With all the yelling about a government takeover of health care or lofty promises that everything will be fixed at no cost, it’s easy to forget what the legislation actually says.
In fact, it’s hard to figure it out in the first place.
Finally, there’s a fact-based, no-spin primer on the draft bills in Congress now: Miyanville’s “What ObamaCare Really Means To You And Your Dear Old Granny.”
It’s hard to distill the distilled — there’s a lot more plainly laid out in the article — but here’s a basic breakdown of what’s in current legislation:
- If you have insurance now, you can keep it. As before, your company could change providers, but given the public option, it may even be cheaper.
- Even if you get sick, you can actually use your insurance. And if you can’t get affordable insurance now, you can under this plan. Also, you won’t be denied coverage for pre-existing conditions.
- You’ll have a choice of health care insurance plans. And the so-called public option — or slightly modified nonprofit “cooperative” — is not a government takeover of health care but would be one of several options, further incentivise companies to provide a range of price plans. And whatever happens, health care probably won’t bankrupt you: the current House plan sets limits at $5,000 for an individual and $10,000 for a family.
- ‘None Of The Above’ Is Not An Option. You’ll likely have a health care plan privately, through work or a government program like Medicare or Medicaid. And there will be subsidies to expand coverage. But if you can afford insurance but don’t buy it, you’ll be fined 2.5 per cent of your adjusted gross income on your tax return. There’s a hardship exemption, though.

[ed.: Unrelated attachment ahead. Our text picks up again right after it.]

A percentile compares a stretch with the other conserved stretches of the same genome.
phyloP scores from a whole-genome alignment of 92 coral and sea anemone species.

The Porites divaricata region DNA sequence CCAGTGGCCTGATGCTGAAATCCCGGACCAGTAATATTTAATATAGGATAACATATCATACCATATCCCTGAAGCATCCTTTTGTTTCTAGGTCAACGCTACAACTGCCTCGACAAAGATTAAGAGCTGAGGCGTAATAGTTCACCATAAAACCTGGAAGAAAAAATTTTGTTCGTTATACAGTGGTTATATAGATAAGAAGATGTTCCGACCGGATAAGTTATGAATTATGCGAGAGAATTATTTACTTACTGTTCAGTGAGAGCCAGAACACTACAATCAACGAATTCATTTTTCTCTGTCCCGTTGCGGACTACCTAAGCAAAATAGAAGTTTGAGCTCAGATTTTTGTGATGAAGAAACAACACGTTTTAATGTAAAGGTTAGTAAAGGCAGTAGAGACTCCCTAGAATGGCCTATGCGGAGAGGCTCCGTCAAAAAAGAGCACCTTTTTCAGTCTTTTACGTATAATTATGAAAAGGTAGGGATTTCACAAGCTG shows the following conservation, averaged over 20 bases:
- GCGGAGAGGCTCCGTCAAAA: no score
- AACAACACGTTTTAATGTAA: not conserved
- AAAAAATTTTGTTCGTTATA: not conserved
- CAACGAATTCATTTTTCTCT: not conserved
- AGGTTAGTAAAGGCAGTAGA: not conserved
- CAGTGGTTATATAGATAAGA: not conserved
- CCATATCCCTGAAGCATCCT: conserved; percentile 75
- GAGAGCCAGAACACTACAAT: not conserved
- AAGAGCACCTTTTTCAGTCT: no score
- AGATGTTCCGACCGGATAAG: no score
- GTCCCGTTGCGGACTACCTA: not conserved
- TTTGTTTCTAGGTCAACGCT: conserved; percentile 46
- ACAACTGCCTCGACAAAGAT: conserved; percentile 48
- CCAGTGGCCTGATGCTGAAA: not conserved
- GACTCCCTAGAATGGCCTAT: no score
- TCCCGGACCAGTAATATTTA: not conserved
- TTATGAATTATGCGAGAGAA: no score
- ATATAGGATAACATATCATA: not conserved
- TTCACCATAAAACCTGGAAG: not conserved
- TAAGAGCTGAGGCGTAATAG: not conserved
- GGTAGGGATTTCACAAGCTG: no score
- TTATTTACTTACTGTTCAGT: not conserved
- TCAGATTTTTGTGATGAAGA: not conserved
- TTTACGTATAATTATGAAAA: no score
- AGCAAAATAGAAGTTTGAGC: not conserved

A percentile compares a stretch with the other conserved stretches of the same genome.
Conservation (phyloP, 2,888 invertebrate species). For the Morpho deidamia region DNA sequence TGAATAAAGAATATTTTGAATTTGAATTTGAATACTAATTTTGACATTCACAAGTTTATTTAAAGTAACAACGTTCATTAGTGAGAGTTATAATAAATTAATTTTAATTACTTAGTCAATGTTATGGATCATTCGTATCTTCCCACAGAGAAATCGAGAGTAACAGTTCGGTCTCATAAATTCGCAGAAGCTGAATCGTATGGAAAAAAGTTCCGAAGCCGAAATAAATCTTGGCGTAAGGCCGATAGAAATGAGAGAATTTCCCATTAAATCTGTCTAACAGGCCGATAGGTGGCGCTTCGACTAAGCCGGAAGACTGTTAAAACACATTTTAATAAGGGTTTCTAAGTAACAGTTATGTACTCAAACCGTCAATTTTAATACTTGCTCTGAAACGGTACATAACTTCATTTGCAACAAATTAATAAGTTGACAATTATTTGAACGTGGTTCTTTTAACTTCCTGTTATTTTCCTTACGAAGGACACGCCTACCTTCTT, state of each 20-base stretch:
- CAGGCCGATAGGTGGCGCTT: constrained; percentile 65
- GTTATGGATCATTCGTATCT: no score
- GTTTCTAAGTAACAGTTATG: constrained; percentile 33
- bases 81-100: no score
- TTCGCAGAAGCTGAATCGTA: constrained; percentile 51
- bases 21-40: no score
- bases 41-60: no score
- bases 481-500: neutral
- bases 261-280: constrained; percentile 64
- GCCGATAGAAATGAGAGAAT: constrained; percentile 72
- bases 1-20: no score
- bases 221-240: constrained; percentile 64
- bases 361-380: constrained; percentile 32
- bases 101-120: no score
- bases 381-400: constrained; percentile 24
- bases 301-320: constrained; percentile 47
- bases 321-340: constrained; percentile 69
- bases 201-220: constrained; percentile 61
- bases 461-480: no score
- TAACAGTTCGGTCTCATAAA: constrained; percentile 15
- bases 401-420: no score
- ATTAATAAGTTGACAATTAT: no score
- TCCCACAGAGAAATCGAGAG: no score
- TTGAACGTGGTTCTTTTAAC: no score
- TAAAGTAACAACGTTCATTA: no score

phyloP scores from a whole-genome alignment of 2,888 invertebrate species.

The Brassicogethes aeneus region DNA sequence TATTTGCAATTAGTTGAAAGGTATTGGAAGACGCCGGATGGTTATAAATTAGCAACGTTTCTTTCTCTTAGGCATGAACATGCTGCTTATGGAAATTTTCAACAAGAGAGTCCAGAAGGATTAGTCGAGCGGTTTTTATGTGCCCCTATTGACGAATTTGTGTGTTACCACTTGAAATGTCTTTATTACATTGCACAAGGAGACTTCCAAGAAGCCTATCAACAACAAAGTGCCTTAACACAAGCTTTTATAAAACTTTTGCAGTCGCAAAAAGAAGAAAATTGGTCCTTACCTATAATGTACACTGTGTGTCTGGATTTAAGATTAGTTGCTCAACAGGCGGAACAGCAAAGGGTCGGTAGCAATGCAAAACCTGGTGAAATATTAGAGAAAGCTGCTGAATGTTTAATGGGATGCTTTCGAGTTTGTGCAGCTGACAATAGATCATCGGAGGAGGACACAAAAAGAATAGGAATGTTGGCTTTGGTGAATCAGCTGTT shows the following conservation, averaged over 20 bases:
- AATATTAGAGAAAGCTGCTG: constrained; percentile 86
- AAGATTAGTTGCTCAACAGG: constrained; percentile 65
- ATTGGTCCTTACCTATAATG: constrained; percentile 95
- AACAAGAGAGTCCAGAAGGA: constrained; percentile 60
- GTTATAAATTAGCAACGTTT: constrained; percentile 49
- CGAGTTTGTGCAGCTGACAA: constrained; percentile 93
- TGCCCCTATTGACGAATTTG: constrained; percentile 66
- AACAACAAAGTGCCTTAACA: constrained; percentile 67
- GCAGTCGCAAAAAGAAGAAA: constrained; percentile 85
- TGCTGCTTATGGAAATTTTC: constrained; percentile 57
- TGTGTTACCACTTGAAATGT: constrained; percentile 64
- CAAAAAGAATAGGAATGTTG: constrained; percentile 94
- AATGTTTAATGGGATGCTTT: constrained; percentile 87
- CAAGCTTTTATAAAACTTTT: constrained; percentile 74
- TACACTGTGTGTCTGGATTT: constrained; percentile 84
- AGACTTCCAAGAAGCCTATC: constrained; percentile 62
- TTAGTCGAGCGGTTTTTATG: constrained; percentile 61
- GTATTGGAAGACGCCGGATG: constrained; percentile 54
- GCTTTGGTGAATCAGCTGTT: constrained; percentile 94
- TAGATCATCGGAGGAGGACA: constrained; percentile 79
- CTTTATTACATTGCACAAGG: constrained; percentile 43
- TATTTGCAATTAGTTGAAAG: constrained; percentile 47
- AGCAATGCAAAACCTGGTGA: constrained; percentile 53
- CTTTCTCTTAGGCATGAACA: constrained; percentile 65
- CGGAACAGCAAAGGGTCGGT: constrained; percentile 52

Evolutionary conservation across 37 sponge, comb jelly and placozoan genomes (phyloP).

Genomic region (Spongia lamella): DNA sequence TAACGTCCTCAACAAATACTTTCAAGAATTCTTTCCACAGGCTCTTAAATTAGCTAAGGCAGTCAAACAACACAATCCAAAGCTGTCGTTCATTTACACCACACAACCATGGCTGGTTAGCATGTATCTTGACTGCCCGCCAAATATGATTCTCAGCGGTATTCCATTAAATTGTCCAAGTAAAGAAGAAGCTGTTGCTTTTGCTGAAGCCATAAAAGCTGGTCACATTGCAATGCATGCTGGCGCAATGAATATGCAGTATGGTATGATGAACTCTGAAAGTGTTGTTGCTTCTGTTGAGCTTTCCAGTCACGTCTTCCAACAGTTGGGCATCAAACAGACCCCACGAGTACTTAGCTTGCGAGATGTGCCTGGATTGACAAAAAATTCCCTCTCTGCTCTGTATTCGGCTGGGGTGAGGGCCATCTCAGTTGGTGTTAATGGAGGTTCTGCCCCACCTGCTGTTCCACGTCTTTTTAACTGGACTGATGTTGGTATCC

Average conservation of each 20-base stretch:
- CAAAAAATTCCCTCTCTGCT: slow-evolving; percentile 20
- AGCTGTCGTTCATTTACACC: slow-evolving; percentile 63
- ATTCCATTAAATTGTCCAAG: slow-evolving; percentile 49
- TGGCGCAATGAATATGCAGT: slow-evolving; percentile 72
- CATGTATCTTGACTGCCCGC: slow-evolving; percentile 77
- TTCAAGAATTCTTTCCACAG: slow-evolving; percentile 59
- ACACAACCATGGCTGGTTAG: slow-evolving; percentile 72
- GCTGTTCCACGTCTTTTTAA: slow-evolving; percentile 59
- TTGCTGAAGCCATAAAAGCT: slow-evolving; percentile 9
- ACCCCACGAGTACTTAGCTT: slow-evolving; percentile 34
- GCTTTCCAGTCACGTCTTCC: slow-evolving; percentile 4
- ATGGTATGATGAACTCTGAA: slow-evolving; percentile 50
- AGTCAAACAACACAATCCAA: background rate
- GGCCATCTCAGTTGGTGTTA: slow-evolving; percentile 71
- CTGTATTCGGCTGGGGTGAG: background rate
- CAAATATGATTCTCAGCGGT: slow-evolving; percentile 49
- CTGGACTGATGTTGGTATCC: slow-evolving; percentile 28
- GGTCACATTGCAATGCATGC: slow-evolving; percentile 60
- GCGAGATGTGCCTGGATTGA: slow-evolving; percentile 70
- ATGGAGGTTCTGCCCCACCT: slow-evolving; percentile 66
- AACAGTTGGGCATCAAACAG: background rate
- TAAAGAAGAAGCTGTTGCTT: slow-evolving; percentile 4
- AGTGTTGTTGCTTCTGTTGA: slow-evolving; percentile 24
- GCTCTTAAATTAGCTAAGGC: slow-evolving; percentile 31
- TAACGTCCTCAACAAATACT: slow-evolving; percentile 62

- Your employer will likely cover you. Most employers will be required to offer plans or extra compensation to cover health insurance for employees. Small businesses will get tax credits for doing so.
- Medicare and Medicaid would be reformed, but essentially expanded. That includes waiving deductibles for preventive care under Medicare, and adding mental health services; Medicaid coverage would be expanded to include more low-income people, and requires coverage for newborns.
- It looks like the richest Americans are going to pay up, one way or another. About one-third of the total cost — perhaps $615 billion over 10 years — will likely come from the wealthy; the other two-thirds will come from new, cost-saving efficiencies.
- There are a lot of scary lies out there. There’s no death panels, euthanasia or change in abortion law. There’s also plenty of other half-truthful protests to the legislation — read them here.
Of course, there are two big caveats to the above points. One, none of this is a done deal as Congress has yet to iron-out the specifics in several versions of the bill. Second, few hard numbers are available now. For example, there’s nothing firm on your premiums; how much savings will come from eliminating waste; or how much debt this will cause.
Most importantly, what a bill actually says is far different from the way the government will operate under the law. Keep in mind that no one who voted for the Troubled Asset Relief Program could have ever anticipated the capital injections that actually came about. Government is rarely constrained by either the letter or the spirit of the law.
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